I often find useful/nifty kmacros on the web, like (kmacro-exec-ring-item (quote ([return 3 16 14 5 return 21 3 46 return 24 98 return] 0 "%d")) arg). Being a curious guy I am, I usually want to know how they do what they do.

Given the (kbd) function, which can convert a string like "C-x C-c" to the internally used key codes (that, AFAIK, are used by kmacros), is there a reverse function for this? Can I get a human readable representation of a keyboard macro?

1 Answer 1


If you purely want the human-readable key sequence, the key-description function is all you need:

(key-description [return 3 16 14 5 return 21 3 46 return 24 98 return])
"<return> C-c C-p C-n C-e <return> C-u C-c . <return> C-x b <return>"

If you want to know the names of the commands which will be executed by that key sequence, you can get those too -- although the commands that a macro will run will, of course, depend on the keymaps that are active in the current buffer, so you can only get the commands which would run for that particular context.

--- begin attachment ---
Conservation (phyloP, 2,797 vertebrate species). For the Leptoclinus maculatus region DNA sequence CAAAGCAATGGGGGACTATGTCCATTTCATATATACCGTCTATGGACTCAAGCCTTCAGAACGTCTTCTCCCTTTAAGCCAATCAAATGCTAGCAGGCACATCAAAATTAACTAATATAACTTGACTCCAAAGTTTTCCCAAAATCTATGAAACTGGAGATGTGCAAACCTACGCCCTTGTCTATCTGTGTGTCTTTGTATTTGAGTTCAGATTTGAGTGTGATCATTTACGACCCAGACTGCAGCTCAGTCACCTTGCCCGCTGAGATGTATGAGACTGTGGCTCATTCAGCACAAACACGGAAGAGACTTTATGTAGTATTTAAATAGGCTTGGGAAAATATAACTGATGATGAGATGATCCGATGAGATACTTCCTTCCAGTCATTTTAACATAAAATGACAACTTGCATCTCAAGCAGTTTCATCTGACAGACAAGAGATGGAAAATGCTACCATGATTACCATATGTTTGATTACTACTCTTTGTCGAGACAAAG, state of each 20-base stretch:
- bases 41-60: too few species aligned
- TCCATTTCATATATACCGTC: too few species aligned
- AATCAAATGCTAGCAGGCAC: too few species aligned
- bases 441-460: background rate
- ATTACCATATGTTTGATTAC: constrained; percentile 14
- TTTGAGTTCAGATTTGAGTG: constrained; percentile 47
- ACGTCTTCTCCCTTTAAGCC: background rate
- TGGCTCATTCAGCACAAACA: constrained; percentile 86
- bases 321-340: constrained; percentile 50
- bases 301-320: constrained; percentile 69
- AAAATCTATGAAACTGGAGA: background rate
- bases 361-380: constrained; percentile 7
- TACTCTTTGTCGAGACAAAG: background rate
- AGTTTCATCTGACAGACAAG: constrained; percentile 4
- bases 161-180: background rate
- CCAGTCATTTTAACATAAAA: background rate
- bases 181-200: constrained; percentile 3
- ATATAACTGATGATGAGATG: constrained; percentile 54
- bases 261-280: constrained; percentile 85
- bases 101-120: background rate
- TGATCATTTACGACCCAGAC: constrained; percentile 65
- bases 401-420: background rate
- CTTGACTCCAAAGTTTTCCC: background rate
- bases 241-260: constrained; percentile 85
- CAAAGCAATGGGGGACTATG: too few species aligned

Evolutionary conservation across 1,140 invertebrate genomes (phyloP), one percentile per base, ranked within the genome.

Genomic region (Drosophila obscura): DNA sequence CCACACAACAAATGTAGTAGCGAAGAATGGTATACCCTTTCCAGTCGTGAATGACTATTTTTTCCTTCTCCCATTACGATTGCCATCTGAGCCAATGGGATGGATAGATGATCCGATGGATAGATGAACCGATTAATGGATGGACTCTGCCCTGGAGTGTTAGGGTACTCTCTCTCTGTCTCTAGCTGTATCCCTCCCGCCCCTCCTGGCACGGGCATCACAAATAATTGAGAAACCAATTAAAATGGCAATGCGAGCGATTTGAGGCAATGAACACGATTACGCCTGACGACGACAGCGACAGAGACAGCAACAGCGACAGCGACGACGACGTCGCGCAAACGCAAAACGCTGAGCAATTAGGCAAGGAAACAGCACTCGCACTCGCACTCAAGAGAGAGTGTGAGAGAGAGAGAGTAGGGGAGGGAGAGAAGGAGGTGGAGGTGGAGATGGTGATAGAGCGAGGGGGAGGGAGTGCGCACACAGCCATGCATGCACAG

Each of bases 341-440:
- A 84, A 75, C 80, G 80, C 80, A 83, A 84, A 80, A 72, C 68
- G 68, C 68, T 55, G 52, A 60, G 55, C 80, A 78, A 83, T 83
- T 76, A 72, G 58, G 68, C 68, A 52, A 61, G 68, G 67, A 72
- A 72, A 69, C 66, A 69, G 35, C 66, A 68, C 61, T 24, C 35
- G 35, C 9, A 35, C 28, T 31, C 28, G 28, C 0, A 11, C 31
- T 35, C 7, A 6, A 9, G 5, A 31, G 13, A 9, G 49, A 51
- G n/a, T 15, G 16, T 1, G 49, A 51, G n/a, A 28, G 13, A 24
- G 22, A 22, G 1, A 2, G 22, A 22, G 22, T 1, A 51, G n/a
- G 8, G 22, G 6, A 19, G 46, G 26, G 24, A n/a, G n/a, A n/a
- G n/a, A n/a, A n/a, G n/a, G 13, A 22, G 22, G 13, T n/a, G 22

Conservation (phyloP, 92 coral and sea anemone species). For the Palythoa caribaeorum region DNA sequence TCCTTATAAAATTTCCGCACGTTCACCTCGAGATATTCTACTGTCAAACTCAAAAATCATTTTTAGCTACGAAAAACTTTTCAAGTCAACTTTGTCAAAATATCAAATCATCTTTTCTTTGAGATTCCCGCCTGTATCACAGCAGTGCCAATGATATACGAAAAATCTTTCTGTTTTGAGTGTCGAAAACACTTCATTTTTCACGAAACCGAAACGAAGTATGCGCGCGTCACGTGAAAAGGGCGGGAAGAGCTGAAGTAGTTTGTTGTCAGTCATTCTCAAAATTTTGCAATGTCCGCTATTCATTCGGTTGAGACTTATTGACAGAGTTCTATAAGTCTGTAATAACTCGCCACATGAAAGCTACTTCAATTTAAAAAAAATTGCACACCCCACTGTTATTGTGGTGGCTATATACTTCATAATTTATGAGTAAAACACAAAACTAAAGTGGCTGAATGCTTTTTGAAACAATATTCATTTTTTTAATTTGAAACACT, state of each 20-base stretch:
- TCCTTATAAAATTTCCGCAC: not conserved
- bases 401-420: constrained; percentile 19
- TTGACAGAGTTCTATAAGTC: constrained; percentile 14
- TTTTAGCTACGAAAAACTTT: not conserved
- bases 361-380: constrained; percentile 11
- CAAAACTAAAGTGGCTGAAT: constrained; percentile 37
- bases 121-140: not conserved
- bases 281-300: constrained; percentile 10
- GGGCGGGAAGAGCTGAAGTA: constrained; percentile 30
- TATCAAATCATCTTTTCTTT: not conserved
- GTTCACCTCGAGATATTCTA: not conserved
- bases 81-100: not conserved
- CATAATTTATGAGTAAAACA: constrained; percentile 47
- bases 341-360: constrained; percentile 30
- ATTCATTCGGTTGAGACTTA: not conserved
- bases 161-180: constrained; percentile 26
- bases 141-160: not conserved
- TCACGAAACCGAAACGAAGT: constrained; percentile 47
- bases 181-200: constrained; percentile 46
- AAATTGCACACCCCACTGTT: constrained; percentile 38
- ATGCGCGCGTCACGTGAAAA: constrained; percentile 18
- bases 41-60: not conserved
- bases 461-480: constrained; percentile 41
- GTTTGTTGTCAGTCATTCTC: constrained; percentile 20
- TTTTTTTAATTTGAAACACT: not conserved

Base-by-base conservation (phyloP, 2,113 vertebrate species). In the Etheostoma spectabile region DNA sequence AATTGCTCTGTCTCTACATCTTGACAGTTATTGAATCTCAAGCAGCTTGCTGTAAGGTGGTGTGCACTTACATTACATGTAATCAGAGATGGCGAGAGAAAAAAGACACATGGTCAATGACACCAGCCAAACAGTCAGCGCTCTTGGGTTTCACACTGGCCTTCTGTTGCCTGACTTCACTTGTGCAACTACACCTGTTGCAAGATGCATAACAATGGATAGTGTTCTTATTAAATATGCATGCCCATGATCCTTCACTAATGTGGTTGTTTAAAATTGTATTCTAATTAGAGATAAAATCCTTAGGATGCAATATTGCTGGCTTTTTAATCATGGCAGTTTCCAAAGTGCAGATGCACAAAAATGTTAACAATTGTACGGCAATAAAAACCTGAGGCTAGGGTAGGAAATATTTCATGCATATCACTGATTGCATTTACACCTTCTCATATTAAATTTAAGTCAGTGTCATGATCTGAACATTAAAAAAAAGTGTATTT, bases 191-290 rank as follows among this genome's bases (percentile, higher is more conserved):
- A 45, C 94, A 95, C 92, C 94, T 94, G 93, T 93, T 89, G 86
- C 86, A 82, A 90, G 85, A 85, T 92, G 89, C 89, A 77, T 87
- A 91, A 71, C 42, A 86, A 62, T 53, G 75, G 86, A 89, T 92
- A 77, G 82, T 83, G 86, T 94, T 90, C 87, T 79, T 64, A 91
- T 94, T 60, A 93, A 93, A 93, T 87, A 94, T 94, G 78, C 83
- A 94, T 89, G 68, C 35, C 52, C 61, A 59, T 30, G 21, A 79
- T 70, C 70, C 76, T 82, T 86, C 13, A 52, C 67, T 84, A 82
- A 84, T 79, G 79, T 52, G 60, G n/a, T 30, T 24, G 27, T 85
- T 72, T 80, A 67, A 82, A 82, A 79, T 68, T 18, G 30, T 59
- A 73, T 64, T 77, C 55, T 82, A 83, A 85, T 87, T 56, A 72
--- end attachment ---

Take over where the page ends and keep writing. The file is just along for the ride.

The keyboard macro editor (command edit-kbd-macro) will show you the commands. Invoke it with: C-xC-ke and then select the macro you want. For a named macro, you would use M-x at that prompt.

For your example:

(fset 'foo [return 3 16 14 5 return 21 3 46 return 24 98 return])

Then, in my current text-mode buffer:

C-xC-keM-x foo RET

;; Keyboard Macro Editor.  Press C-c C-c to finish; press C-x k RET to cancel.
;; Original keys: RET C-c C-p C-n C-e RET C-u C-c . RET C-x b RET

Command: foo
Key: none


RET         ;; newline
C-c C-p
C-n         ;; next-line
C-e         ;; move-end-of-line
RET         ;; newline
C-u C-c .
RET         ;; newline
C-x b           ;; switch-to-buffer
RET         ;; newline

Note that edmacro-format-keys isn't necessarily producing the exact same output as key-description. Here we see <return> in the latter, but RET in the former.

  • Of course the commands will differ :) What I’m interested in are the keystrokes to produce the same effect, which your solution does perfectly. Thanks! Jun 24, 2018 at 20:37
  • 1
    In fact I mis-read the question. I've now added a mention of the key-description function, which is really what you wanted (although the macro editor's more detailed output may be preferable in many cases).
    – phils
    Jun 24, 2018 at 20:47

Your Answer

By clicking “Post Your Answer”, you agree to our terms of service and acknowledge you have read our privacy policy.

Not the answer you're looking for? Browse other questions tagged or ask your own question.